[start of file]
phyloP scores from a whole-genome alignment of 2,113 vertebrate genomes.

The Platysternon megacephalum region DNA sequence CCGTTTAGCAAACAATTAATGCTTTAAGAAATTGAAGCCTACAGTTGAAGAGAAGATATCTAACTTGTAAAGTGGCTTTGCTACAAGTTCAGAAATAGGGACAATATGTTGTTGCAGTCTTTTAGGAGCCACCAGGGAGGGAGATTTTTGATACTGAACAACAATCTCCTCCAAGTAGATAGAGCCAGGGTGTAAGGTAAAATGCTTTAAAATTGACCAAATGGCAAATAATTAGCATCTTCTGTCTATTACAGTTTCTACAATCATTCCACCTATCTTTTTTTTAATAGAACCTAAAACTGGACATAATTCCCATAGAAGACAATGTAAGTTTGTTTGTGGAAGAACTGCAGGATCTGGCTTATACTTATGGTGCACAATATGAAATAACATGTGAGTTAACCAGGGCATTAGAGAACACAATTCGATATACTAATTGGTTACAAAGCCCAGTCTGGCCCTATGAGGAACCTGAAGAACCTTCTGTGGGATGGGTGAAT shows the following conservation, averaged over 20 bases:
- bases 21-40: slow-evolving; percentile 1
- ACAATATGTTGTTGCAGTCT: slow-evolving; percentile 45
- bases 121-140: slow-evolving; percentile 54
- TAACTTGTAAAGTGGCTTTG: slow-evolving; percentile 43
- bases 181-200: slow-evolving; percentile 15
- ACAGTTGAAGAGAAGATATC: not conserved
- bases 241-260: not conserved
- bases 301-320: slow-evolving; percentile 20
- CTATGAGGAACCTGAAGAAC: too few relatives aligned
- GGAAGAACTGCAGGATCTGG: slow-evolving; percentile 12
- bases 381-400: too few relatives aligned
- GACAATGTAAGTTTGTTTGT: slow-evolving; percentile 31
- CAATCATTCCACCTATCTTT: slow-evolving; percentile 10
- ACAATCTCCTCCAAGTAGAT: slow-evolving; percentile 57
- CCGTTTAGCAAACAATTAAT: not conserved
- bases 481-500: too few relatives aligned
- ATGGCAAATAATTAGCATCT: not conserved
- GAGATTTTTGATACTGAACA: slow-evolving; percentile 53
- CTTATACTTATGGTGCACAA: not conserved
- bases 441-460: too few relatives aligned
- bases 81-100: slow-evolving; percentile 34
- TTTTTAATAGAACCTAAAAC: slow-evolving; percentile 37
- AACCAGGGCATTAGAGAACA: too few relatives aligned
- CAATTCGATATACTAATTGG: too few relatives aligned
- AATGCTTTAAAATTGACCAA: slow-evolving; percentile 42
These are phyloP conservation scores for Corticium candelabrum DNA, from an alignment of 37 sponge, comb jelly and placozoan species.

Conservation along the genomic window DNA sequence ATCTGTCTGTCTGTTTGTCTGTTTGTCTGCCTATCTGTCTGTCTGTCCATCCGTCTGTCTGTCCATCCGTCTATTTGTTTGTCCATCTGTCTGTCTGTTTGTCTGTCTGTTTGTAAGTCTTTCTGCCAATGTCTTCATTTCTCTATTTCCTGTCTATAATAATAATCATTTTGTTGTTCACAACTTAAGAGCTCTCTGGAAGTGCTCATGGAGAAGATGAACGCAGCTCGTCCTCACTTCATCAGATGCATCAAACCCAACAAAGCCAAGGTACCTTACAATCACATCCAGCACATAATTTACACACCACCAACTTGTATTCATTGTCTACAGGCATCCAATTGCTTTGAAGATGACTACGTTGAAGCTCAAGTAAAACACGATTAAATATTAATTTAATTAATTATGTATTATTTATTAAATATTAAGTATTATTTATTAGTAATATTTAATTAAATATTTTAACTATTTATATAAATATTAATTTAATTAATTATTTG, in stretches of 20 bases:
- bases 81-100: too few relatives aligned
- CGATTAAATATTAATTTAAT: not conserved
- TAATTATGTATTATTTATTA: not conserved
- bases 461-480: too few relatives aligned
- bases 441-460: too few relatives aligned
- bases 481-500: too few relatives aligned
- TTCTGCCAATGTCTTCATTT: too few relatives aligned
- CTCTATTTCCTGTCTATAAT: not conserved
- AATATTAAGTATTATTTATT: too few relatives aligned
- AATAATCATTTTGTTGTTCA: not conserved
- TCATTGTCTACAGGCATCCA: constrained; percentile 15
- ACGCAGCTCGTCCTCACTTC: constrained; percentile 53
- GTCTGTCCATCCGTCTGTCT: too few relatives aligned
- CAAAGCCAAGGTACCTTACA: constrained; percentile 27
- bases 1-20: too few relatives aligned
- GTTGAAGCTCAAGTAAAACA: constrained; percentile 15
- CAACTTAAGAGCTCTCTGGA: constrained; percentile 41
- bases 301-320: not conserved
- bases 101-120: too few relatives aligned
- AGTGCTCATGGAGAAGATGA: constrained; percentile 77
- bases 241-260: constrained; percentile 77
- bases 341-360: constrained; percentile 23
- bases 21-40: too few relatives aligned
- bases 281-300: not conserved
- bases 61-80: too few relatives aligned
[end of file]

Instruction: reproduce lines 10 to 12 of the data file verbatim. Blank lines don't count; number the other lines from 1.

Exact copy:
- bases 301-320: slow-evolving; percentile 20
- CTATGAGGAACCTGAAGAAC: too few relatives aligned
- GGAAGAACTGCAGGATCTGG: slow-evolving; percentile 12